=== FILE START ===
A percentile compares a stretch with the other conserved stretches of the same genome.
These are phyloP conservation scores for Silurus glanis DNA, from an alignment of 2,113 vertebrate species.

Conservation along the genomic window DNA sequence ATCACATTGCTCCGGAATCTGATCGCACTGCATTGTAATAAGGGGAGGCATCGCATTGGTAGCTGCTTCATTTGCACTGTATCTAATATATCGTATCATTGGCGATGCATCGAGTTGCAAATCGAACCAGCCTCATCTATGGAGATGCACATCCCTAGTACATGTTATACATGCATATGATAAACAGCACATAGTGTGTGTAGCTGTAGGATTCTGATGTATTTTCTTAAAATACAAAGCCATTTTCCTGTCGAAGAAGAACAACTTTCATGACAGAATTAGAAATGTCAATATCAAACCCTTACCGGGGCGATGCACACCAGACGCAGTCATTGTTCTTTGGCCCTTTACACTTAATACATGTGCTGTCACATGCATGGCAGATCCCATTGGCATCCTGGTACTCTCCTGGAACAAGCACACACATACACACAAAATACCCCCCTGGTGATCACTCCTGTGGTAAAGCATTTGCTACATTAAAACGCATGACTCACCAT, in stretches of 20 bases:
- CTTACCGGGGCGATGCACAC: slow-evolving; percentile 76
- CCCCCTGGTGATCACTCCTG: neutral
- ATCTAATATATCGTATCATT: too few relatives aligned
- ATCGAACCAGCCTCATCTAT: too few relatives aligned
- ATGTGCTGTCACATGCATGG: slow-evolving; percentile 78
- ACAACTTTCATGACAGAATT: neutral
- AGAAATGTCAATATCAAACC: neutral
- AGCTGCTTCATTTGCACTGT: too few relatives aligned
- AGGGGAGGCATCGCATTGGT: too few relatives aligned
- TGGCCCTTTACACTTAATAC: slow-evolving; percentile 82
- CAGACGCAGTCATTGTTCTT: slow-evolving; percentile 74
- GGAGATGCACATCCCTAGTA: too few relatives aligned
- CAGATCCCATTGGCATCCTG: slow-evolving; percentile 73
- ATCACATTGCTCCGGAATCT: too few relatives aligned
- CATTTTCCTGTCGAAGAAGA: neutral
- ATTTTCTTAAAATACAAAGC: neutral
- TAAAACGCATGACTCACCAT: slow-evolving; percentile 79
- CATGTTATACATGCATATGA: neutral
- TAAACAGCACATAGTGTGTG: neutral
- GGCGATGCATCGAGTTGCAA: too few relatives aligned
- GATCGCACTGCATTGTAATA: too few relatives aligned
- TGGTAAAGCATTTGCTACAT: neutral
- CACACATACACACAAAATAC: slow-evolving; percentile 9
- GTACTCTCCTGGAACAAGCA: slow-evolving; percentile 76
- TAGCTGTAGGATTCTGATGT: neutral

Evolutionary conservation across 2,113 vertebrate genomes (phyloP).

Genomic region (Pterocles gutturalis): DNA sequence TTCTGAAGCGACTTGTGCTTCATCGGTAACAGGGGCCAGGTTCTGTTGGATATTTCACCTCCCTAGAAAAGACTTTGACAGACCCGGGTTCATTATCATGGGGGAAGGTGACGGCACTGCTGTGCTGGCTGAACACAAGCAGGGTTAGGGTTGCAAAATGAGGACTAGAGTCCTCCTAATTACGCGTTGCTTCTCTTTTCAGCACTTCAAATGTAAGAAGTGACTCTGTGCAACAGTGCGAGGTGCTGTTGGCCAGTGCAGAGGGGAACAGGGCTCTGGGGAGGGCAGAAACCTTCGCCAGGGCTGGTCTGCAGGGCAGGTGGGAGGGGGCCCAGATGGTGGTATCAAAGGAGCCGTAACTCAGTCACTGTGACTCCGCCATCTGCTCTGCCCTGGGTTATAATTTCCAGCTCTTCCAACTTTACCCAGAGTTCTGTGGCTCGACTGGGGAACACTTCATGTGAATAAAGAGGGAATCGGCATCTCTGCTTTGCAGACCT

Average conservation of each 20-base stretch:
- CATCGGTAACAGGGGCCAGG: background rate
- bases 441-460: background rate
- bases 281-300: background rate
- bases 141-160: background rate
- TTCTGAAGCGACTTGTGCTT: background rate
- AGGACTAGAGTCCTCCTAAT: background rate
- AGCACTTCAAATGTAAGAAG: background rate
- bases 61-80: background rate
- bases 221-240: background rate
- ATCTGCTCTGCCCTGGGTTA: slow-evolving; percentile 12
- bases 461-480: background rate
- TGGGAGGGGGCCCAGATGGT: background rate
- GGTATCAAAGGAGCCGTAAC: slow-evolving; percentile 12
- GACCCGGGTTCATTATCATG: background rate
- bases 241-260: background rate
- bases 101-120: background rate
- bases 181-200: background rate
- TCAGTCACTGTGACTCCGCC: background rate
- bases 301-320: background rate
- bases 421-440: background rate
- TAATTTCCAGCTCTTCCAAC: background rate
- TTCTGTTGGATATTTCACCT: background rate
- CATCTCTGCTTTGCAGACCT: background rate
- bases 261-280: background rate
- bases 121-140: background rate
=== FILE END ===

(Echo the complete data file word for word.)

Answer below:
A percentile compares a stretch with the other conserved stretches of the same genome.
These are phyloP conservation scores for Silurus glanis DNA, from an alignment of 2,113 vertebrate species.

Conservation along the genomic window DNA sequence ATCACATTGCTCCGGAATCTGATCGCACTGCATTGTAATAAGGGGAGGCATCGCATTGGTAGCTGCTTCATTTGCACTGTATCTAATATATCGTATCATTGGCGATGCATCGAGTTGCAAATCGAACCAGCCTCATCTATGGAGATGCACATCCCTAGTACATGTTATACATGCATATGATAAACAGCACATAGTGTGTGTAGCTGTAGGATTCTGATGTATTTTCTTAAAATACAAAGCCATTTTCCTGTCGAAGAAGAACAACTTTCATGACAGAATTAGAAATGTCAATATCAAACCCTTACCGGGGCGATGCACACCAGACGCAGTCATTGTTCTTTGGCCCTTTACACTTAATACATGTGCTGTCACATGCATGGCAGATCCCATTGGCATCCTGGTACTCTCCTGGAACAAGCACACACATACACACAAAATACCCCCCTGGTGATCACTCCTGTGGTAAAGCATTTGCTACATTAAAACGCATGACTCACCAT, in stretches of 20 bases:
- CTTACCGGGGCGATGCACAC: slow-evolving; percentile 76
- CCCCCTGGTGATCACTCCTG: neutral
- ATCTAATATATCGTATCATT: too few relatives aligned
- ATCGAACCAGCCTCATCTAT: too few relatives aligned
- ATGTGCTGTCACATGCATGG: slow-evolving; percentile 78
- ACAACTTTCATGACAGAATT: neutral
- AGAAATGTCAATATCAAACC: neutral
- AGCTGCTTCATTTGCACTGT: too few relatives aligned
- AGGGGAGGCATCGCATTGGT: too few relatives aligned
- TGGCCCTTTACACTTAATAC: slow-evolving; percentile 82
- CAGACGCAGTCATTGTTCTT: slow-evolving; percentile 74
- GGAGATGCACATCCCTAGTA: too few relatives aligned
- CAGATCCCATTGGCATCCTG: slow-evolving; percentile 73
- ATCACATTGCTCCGGAATCT: too few relatives aligned
- CATTTTCCTGTCGAAGAAGA: neutral
- ATTTTCTTAAAATACAAAGC: neutral
- TAAAACGCATGACTCACCAT: slow-evolving; percentile 79
- CATGTTATACATGCATATGA: neutral
- TAAACAGCACATAGTGTGTG: neutral
- GGCGATGCATCGAGTTGCAA: too few relatives aligned
- GATCGCACTGCATTGTAATA: too few relatives aligned
- TGGTAAAGCATTTGCTACAT: neutral
- CACACATACACACAAAATAC: slow-evolving; percentile 9
- GTACTCTCCTGGAACAAGCA: slow-evolving; percentile 76
- TAGCTGTAGGATTCTGATGT: neutral

Evolutionary conservation across 2,113 vertebrate genomes (phyloP).

Genomic region (Pterocles gutturalis): DNA sequence TTCTGAAGCGACTTGTGCTTCATCGGTAACAGGGGCCAGGTTCTGTTGGATATTTCACCTCCCTAGAAAAGACTTTGACAGACCCGGGTTCATTATCATGGGGGAAGGTGACGGCACTGCTGTGCTGGCTGAACACAAGCAGGGTTAGGGTTGCAAAATGAGGACTAGAGTCCTCCTAATTACGCGTTGCTTCTCTTTTCAGCACTTCAAATGTAAGAAGTGACTCTGTGCAACAGTGCGAGGTGCTGTTGGCCAGTGCAGAGGGGAACAGGGCTCTGGGGAGGGCAGAAACCTTCGCCAGGGCTGGTCTGCAGGGCAGGTGGGAGGGGGCCCAGATGGTGGTATCAAAGGAGCCGTAACTCAGTCACTGTGACTCCGCCATCTGCTCTGCCCTGGGTTATAATTTCCAGCTCTTCCAACTTTACCCAGAGTTCTGTGGCTCGACTGGGGAACACTTCATGTGAATAAAGAGGGAATCGGCATCTCTGCTTTGCAGACCT

Average conservation of each 20-base stretch:
- CATCGGTAACAGGGGCCAGG: background rate
- bases 441-460: background rate
- bases 281-300: background rate
- bases 141-160: background rate
- TTCTGAAGCGACTTGTGCTT: background rate
- AGGACTAGAGTCCTCCTAAT: background rate
- AGCACTTCAAATGTAAGAAG: background rate
- bases 61-80: background rate
- bases 221-240: background rate
- ATCTGCTCTGCCCTGGGTTA: slow-evolving; percentile 12
- bases 461-480: background rate
- TGGGAGGGGGCCCAGATGGT: background rate
- GGTATCAAAGGAGCCGTAAC: slow-evolving; percentile 12
- GACCCGGGTTCATTATCATG: background rate
- bases 241-260: background rate
- bases 101-120: background rate
- bases 181-200: background rate
- TCAGTCACTGTGACTCCGCC: background rate
- bases 301-320: background rate
- bases 421-440: background rate
- TAATTTCCAGCTCTTCCAAC: background rate
- TTCTGTTGGATATTTCACCT: background rate
- CATCTCTGCTTTGCAGACCT: background rate
- bases 261-280: background rate
- bases 121-140: background rate